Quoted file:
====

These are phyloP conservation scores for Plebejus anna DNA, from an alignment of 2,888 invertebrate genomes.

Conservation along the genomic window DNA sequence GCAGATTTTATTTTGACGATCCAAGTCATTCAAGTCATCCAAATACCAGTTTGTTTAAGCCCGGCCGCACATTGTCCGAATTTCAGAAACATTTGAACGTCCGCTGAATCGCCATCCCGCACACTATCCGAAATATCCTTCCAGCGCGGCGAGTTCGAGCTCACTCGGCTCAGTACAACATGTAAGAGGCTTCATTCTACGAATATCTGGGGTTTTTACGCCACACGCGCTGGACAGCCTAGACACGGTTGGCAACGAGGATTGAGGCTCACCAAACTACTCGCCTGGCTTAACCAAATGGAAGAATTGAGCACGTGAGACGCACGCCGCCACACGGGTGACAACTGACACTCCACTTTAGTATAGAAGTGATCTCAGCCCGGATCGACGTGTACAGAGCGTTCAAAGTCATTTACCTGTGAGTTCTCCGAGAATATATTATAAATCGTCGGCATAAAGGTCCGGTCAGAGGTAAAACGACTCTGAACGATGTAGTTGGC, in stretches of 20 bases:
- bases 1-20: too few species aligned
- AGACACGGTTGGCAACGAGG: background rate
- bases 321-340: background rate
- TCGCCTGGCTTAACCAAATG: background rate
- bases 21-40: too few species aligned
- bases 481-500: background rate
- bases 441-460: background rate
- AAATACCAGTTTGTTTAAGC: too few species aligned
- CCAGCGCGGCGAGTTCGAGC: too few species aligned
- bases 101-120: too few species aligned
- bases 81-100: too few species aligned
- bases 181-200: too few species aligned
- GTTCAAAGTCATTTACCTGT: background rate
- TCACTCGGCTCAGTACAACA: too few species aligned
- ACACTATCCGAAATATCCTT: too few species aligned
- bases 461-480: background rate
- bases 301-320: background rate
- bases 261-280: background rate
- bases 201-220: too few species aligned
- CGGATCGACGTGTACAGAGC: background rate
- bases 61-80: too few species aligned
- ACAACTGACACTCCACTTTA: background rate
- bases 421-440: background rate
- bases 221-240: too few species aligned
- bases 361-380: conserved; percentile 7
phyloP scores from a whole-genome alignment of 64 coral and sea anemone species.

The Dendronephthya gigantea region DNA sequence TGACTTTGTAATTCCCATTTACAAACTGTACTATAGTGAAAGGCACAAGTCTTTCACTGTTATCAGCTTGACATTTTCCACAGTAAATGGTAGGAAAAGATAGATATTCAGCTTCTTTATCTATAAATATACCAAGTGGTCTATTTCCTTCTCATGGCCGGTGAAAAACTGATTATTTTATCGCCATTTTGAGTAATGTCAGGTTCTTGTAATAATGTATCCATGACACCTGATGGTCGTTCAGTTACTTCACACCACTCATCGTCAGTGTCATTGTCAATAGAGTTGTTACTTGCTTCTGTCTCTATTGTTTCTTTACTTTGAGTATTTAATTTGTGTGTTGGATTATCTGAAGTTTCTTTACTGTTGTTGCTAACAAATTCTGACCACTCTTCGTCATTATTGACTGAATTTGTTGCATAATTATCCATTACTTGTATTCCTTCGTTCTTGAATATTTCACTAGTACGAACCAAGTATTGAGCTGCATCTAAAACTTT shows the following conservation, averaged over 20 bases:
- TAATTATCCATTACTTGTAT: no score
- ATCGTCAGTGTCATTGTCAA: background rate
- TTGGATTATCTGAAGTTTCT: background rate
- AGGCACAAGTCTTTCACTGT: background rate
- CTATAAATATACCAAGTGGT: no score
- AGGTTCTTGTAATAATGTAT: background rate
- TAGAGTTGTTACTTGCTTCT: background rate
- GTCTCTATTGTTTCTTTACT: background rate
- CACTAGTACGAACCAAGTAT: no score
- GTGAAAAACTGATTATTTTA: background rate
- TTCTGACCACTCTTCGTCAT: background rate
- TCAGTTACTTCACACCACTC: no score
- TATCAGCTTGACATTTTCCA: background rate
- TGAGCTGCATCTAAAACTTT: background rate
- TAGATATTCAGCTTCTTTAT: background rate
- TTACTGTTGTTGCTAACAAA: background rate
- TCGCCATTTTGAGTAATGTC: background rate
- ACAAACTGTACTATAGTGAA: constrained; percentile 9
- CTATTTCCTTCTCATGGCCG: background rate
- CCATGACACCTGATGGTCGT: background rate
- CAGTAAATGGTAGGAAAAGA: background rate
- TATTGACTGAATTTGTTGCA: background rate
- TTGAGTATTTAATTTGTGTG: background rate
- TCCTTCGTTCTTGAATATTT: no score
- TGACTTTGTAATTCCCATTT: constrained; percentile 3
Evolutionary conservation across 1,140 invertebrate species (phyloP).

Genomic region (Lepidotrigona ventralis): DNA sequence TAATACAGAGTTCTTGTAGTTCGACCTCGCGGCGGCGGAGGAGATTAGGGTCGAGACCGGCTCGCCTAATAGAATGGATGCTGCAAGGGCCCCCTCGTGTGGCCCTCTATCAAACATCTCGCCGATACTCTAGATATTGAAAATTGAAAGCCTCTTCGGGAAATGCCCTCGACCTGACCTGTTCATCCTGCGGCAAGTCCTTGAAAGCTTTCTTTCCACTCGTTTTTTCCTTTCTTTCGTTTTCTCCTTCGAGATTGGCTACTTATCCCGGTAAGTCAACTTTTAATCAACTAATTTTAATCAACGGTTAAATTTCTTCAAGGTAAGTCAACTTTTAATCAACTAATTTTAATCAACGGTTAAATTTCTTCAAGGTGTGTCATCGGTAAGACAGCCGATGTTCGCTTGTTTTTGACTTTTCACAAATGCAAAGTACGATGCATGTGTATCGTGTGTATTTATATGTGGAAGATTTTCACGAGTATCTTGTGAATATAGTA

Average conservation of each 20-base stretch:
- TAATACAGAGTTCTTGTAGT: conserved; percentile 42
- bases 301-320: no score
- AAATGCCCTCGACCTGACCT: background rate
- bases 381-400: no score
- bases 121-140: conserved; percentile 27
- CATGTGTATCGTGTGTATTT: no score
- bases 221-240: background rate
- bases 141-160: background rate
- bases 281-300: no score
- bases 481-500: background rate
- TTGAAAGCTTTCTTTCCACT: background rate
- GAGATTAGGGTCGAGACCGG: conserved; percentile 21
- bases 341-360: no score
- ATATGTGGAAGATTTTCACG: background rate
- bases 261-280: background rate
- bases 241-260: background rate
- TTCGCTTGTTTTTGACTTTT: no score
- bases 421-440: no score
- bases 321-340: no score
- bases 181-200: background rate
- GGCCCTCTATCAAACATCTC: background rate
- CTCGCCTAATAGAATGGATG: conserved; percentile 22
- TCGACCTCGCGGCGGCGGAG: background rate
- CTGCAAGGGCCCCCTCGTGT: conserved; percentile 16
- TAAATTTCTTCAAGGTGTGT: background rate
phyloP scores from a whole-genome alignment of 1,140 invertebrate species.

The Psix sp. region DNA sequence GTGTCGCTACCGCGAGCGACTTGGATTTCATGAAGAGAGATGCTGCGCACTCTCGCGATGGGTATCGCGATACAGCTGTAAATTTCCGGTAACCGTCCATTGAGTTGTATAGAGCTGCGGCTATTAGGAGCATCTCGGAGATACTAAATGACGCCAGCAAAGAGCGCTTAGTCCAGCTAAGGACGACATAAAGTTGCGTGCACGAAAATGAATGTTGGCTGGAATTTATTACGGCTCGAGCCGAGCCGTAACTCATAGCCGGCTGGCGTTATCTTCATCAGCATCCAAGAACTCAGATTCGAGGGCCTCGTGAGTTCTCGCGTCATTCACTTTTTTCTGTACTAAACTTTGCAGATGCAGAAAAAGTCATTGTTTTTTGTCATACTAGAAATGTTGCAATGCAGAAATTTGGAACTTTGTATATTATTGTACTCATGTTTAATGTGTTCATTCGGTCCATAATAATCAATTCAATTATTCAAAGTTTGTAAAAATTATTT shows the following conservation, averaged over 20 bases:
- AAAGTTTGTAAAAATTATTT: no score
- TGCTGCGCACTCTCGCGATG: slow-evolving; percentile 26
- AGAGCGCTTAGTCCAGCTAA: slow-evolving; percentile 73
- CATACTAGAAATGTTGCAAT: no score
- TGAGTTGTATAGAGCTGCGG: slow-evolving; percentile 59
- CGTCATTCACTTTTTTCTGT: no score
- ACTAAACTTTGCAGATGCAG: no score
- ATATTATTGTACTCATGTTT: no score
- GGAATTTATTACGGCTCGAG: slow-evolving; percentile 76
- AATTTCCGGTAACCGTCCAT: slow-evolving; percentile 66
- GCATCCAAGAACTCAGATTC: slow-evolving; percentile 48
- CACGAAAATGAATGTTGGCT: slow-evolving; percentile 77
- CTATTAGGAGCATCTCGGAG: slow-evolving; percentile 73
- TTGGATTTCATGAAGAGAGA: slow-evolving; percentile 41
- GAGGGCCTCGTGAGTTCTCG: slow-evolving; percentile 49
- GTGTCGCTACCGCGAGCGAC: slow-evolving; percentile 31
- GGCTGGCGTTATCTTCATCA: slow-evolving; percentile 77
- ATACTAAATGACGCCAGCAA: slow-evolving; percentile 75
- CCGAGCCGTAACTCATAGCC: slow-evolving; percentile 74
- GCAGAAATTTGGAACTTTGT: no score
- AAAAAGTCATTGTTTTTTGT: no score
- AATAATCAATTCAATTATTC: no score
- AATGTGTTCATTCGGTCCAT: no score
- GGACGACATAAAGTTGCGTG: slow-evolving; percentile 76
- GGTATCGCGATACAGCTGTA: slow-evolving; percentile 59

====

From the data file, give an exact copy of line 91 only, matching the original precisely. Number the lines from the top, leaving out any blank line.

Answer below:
- ACTAAACTTTGCAGATGCAG: no score